So, thE3nigma, discussions on these matters tend to be littered with assertions like ‘…clearly those areas in which we lack understanding.’ And almost invariably, they cite some area in which, in fact, the understanding is very good. You mention a ‘preference’ for genetics, and if by that, you mean that you have genuine knowledge and experience of formal study in that area, then you almost certainly know a good deal more than me. But your post (#16) does reflect a recognisable naivety, one that I freely admit I was once a possessor of, but that I improved from, purely by a little bit of reading and by engagement with forums like this one.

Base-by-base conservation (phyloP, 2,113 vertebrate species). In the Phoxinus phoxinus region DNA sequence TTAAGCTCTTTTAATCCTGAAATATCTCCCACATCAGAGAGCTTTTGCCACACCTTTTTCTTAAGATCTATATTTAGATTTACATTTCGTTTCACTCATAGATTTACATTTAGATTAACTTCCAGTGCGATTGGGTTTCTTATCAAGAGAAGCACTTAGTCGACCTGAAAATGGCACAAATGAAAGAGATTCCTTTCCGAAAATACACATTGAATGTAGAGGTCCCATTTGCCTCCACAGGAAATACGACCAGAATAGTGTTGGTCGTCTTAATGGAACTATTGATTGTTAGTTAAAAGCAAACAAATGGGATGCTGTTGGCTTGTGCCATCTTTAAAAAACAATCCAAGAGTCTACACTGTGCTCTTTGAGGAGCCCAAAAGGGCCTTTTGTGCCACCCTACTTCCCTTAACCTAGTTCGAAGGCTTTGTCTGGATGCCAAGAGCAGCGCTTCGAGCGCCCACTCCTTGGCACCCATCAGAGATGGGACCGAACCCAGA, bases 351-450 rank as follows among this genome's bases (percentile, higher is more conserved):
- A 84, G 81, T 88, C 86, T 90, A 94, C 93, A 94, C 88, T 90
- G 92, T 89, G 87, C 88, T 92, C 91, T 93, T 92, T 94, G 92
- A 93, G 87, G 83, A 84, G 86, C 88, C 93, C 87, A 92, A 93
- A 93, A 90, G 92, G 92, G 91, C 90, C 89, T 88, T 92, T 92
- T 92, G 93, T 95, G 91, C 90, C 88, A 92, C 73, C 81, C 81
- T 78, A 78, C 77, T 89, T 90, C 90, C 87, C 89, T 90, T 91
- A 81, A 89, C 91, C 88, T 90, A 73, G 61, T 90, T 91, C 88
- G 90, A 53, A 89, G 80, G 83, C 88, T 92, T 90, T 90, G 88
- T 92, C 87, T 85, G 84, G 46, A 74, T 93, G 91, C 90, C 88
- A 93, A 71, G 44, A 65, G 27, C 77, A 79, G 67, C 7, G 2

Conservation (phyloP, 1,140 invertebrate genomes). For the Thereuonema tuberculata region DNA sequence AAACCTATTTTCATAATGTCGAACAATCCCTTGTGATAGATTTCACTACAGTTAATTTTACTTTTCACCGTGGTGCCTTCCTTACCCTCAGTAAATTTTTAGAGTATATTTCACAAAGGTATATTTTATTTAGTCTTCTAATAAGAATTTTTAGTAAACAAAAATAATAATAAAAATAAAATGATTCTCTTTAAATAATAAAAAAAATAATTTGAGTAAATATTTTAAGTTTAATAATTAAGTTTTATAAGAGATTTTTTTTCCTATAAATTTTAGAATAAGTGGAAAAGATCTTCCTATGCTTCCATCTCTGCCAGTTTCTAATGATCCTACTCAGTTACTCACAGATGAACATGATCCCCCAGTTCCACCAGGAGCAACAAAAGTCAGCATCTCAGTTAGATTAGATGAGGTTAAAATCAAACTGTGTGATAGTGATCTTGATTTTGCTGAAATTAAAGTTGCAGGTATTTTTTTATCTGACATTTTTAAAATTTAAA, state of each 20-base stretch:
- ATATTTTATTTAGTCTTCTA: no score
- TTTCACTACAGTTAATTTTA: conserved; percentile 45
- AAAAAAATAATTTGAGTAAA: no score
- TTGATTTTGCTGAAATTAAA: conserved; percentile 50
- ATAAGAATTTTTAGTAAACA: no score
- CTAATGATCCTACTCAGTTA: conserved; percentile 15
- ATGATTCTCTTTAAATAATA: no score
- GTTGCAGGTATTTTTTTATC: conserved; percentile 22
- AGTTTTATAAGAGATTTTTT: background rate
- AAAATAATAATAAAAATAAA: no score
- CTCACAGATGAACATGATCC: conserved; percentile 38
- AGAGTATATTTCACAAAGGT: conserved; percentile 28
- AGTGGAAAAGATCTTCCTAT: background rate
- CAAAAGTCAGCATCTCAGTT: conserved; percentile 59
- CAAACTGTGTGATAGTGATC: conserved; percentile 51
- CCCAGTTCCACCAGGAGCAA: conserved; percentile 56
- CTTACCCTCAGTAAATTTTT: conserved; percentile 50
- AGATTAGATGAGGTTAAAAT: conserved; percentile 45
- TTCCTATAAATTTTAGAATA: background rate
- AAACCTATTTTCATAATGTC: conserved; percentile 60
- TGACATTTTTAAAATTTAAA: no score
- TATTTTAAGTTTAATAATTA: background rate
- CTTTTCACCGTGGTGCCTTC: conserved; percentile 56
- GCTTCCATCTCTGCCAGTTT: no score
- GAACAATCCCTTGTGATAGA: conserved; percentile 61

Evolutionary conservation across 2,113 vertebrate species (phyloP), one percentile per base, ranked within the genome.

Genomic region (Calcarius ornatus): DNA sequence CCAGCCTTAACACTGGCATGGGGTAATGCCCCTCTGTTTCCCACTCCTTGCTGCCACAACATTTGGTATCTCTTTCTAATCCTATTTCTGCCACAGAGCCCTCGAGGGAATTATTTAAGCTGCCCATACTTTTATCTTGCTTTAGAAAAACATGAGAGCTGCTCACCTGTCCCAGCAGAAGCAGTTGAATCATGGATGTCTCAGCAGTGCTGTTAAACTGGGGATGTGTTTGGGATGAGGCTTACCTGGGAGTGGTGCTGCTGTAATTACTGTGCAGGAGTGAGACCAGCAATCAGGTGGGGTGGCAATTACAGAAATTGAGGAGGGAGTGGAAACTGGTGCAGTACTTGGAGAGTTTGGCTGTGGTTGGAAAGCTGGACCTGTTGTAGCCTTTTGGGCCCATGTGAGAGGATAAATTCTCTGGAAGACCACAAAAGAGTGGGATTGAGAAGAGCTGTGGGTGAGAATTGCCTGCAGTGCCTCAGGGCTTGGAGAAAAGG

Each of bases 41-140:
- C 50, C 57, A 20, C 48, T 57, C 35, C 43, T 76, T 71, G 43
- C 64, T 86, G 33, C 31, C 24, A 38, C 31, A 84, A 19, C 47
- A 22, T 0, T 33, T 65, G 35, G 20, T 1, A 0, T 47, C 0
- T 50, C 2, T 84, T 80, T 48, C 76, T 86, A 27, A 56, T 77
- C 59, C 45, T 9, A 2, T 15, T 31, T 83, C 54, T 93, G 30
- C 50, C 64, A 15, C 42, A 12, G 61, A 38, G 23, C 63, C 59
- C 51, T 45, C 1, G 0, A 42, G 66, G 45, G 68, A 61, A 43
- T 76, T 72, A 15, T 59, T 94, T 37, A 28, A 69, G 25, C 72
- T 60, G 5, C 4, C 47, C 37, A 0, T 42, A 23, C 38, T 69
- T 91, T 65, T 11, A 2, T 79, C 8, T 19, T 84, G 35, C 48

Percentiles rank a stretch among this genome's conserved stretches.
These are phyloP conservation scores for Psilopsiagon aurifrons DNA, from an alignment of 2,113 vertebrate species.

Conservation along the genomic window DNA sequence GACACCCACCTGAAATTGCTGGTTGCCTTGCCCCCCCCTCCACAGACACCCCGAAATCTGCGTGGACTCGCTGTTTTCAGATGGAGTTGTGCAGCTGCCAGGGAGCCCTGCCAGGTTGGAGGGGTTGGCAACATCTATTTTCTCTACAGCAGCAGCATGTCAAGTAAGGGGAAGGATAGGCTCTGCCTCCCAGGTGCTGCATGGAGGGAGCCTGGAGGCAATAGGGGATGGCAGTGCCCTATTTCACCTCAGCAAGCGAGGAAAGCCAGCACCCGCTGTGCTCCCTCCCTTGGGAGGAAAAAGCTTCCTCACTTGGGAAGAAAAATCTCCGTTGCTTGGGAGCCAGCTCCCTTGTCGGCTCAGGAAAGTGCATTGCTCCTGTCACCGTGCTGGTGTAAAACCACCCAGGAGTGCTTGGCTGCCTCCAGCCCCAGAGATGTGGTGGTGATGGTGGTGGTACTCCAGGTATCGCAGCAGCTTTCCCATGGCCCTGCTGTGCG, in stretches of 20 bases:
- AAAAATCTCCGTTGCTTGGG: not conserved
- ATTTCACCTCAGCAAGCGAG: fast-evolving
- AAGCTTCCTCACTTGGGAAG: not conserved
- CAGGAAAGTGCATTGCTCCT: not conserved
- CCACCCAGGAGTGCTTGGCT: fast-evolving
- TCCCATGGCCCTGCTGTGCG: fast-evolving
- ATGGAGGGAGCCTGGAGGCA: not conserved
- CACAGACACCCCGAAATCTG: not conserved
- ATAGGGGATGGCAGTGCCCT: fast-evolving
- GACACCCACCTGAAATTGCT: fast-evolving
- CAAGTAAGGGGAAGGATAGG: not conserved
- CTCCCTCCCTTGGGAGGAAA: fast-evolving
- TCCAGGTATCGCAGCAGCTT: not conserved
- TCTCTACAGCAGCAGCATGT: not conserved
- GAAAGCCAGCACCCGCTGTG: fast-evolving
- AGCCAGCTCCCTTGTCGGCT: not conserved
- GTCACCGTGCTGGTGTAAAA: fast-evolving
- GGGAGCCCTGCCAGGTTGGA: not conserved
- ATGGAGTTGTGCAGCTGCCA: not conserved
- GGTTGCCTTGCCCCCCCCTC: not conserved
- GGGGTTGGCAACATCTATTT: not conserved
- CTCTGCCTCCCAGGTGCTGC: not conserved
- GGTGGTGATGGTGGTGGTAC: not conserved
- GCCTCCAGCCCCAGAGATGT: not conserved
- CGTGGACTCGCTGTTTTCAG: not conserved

Before I offer you a very good example of a study that identified ‘a change in a species that was helpful to it’ let me just offer one piece of terminology that might seem like hair splitting, but actually, I contend, is significant. Rather than ‘useful traits’, most of the knowledgeable people I have read tend to talk about traits that offer a ‘selective advantage’. The study that I wanted to mention is so familiar to this discussion I can even refer to its usual formal title: ‘Industrial Melanism in the Peppered Moth’. Briefly, the basis is this. The peppered moth originally had an essentially white colouring, with speckled black patterns that varied between individual moths. During the era of industrialisation, because of pollution, lichens had a tendency to become sooted and blackened. Because lighter coloured moths stood out more against this dark background, predators found them easier to catch, and having darker colouring thus offered a selective advantage. Within just a few generations, peppered moths became predominantly black in appearance. Then along came the clean air act, and lichens returned to their natural green colouring. Suddenly it was the darker moths that stood out the most and within another few generations, peppered moths had returned to their former colouring. This is only one example of observed, naturally occurring evolution, and even industrial melanism is not exclusive to the peppered moth.